Yesterday, Office Hours welcomed Lee Kirkpatrick, former CFO at Twilio to share his experiences managing through three different recessions: the dotcom era, the Global Financial Crisis, and today.
Lee headed finance for the company from $15m in ARR to more than $1b. In addition, Lee shared his view on usage-based pricing and defending a startup’s great asset, talent, from poaching during the next recovery.
Twilio was one of the pioneers of usage-based pricing. The company adopted UBP to achieve three aims.
First, Twilio sought to align its success with customers’ success. As small companies like Uber grew on the iOS store, their Twilio usage blossomed.
Second, UBP reduced friction for individual developers to tinker with the APIs. Once familiar, they often brought the technology to work, expanding the account.
Last, Twilio’s business requires greater COGS (cost-of-goods-sold) than most software businesses. UBP enabled the company to manage COGs and gross profit. Gross profit equals revenue minus COGS.
UBP presented an opportunity to reinvent the account executive (AE) compensation model. AEs retired quota by closing annual contracts for a base level usage. Customers paid for overages at higher rates – a two part tariff.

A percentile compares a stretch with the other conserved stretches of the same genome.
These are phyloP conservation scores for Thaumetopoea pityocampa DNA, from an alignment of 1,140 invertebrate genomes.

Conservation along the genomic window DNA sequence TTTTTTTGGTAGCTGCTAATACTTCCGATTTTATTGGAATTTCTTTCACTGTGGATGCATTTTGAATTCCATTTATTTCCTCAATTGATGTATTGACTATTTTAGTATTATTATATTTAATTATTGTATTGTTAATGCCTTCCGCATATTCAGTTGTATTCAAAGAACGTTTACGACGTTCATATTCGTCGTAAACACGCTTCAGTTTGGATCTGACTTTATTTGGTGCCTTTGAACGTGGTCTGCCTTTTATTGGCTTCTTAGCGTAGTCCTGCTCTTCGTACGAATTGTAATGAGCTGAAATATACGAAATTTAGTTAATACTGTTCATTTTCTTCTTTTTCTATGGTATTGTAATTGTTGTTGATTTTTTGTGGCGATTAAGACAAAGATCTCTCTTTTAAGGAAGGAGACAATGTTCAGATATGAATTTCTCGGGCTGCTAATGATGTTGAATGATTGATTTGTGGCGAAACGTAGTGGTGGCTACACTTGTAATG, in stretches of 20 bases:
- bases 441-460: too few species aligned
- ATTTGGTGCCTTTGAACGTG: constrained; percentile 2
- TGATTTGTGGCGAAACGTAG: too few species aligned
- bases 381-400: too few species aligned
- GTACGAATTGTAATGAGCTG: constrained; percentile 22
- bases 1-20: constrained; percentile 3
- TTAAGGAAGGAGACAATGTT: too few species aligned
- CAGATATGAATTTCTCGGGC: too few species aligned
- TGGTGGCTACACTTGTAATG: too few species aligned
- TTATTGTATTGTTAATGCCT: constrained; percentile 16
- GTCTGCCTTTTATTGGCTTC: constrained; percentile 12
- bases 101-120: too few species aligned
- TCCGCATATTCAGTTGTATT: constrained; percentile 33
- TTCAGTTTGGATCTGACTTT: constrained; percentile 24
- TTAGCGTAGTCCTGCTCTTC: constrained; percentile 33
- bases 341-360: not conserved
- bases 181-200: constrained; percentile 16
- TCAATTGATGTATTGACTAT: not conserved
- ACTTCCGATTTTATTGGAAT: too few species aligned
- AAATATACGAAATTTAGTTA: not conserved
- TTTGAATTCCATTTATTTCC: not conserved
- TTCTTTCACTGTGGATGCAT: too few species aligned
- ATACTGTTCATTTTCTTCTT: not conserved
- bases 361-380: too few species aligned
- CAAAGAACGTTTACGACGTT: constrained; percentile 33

AEs deliberately undersized the contract commitment to ensure customer happiness and create opportunities to re-engage the customer for expansion. Contracted revenue constituted less than 50% of ARR. This model propelled the company to better than 130% NDR.
Planning during Recessions
Lee shared the story of his first promotion. His first task: a layoff. Lee underscored the importance of involving a broader team in hard-financial decisions to build trust. During those processes, the team should collaborate on different scenarios and identify the signals to slow, maintain, or accelerate spending.
The areas to trim cost depend on each business’s situation. While slashing marketing program spend may reduce burn quickest and with the least difficult conversations, the company sacrifices medium-term pipeline.
Lee shared a counterpoint to the reflex to cut GTM spend. At one startup with product-market fit, Lee and the team paused product and engineering hiring, and instead funneled those funds into the sales and marketing teams to sustain the company’s acceleration.
Perhaps the most surprising and insight popped up at the end of the session.
During the Office Hours, we talked about startups repricing their equity with new 409a valuations. That’s important today.
Startups must prepare for the inevitable economic rebound. Competition for talent will resume its fervor. When startups and incumbents ramp growth aggressively once again, management teams, who haven’t ensured their key employees earn attractive salaries and vest in-the-money options, risk talent flight.
Thank you again to Lee for illuminating three significant and timely topics.
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